Today I got to watch a 12-minute talk that Jennifer Pahlka held for TED, often a great inspiration to me, and perhaps many others of you. It thrilled me, and I want to share it here on SGI, because it is truly enlightening for our actions as digital citizens.
The incipit of the speech is as follows. Yes you can make the government [of a city or a country, NdT] work as if it were the Internet, without permission and openly? Coder and activist Jennifer Pahlka believes it can, and that apps, built quickly and cheaply, are a powerful new way to connect citizens to their governments and their own neighbors.
The last 2 generations master the web almost natively, for them it is not difficult to imagine of work together for a common goal, precisely due to the very nature of the media they use the most: digital networks. Internet, its vocation, its architecture therefore constitutes the best solution to do things together, to solve problems collectively. You just have to design these solutions in the right way.
So-called digital natives don't need to ask permission to speak, they just do it, taking advantage of every channel that the internet makes available, from social networks to blogs. Often they are screams against someone, against something, often against the government and politics.
But many of them are people who also use their hands to build applications, which they can improve the governance and management actions of a city, and which in turn will allow all citizens to use their hands to shovel snow from a fire hydrant in Boston, or check that tsunami sirens are working properly in Honolulu, or even report piles of garbage in Naples (links).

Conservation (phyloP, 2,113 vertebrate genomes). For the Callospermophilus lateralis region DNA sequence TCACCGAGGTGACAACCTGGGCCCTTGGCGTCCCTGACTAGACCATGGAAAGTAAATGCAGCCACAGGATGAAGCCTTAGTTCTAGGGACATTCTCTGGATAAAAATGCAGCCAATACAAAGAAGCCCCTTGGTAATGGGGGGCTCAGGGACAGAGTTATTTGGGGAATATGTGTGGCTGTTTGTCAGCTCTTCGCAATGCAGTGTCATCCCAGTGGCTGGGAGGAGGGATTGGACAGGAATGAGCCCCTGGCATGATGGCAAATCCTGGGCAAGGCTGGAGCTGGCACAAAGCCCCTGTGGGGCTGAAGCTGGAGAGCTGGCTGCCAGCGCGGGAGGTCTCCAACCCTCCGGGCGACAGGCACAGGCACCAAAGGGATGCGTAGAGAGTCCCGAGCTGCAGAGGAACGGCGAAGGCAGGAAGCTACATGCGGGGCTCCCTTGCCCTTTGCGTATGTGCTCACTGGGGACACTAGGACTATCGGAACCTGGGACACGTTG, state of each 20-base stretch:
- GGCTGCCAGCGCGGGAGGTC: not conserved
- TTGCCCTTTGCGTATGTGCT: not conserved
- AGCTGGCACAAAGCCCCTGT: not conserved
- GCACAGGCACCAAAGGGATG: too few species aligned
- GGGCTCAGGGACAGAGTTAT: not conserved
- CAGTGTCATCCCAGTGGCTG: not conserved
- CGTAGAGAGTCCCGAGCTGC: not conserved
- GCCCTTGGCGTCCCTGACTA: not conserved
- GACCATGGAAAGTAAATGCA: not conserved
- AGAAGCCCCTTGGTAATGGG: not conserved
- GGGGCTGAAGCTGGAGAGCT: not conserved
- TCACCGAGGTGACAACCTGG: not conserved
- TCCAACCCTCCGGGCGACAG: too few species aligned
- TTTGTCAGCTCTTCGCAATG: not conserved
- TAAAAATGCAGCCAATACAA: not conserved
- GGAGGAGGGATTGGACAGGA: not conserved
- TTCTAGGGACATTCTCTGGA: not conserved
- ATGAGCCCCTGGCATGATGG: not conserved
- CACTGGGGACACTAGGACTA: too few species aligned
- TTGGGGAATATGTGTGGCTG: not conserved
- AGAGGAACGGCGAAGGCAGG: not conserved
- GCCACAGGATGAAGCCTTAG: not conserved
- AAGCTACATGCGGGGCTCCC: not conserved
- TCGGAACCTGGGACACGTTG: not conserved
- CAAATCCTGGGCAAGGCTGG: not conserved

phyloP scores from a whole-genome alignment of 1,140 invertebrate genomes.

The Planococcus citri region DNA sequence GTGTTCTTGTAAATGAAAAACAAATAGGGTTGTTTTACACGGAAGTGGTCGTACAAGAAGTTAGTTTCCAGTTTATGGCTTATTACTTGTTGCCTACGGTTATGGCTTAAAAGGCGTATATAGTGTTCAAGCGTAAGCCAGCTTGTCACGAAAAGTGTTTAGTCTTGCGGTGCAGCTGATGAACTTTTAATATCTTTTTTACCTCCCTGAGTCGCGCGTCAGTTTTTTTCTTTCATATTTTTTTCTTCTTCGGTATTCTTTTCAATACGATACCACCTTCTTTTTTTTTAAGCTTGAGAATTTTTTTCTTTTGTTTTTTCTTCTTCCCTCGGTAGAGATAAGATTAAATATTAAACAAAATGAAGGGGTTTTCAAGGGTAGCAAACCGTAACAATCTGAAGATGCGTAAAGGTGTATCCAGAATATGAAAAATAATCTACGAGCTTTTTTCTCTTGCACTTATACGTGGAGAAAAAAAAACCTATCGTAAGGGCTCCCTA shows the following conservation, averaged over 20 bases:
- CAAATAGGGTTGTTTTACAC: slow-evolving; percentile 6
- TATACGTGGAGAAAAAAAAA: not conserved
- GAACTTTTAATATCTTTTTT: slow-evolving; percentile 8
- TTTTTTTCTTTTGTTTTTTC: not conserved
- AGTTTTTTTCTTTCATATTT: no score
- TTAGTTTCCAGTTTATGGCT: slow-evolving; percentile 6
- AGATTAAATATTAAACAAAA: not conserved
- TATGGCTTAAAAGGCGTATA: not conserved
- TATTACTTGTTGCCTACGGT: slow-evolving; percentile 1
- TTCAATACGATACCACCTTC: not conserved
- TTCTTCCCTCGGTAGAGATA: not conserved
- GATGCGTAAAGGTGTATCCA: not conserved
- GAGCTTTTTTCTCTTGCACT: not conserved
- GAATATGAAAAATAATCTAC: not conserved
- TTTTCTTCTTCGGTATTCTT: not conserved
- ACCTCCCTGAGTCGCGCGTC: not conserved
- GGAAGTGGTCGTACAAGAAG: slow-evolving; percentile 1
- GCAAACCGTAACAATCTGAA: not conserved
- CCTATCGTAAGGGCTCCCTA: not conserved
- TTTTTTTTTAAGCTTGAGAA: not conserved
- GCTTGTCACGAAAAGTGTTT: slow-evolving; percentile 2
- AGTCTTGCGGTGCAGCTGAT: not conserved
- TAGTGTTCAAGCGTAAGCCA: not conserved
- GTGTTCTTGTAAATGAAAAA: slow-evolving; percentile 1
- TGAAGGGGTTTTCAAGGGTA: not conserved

These applications, these little “digital memos” – as Pahlka calls them – they remind us that we are not just consumers for the government, users of services in exchange for taxes, but above all we are citizens. And we can never improve the government if not we will improve the concept of citizenship, if we don't put some of our cognitive surplus at the service of the common good.
I want to share with you an old love at first sight: Clay Shirky expressing the concept of "cognitive surplus". That is, the free time that remains after work and the daily menage, often at the end of our days. The time advancer, as we call it among fellow co-authors of blog where I write. We each choose what to do with them, from seemingly trivial hobbies to volunteering. If you feel like it and have time, I suggest you also look at it his talk here.
But let's go back to Jennifer Pahlka, with the last important question she addresses to the audience: when we are all called to do one great thing together, we are just a crowd of voices, of screams, or can we also be a crowd of hands that operate, that act, that contribute to solving everyday problems?
In fact, it is necessary change the now old paradigm that we have of Government. It's not something to hate, for which to feel frustrated: it's raining, thieving government! A government, in its essence, represents what we can all do together, but we can't do alone says Jennifer.
Politics can hardly ever change, we have proof of this in this historic moment here in Italy. What can change, however, is precisely the way of governing. But only if each of us, as a citizen, feels that he can do it with his own voice, with his own hands, writing an application perhaps based on open public data, or even simply using it, to improve things, for oneself and for others.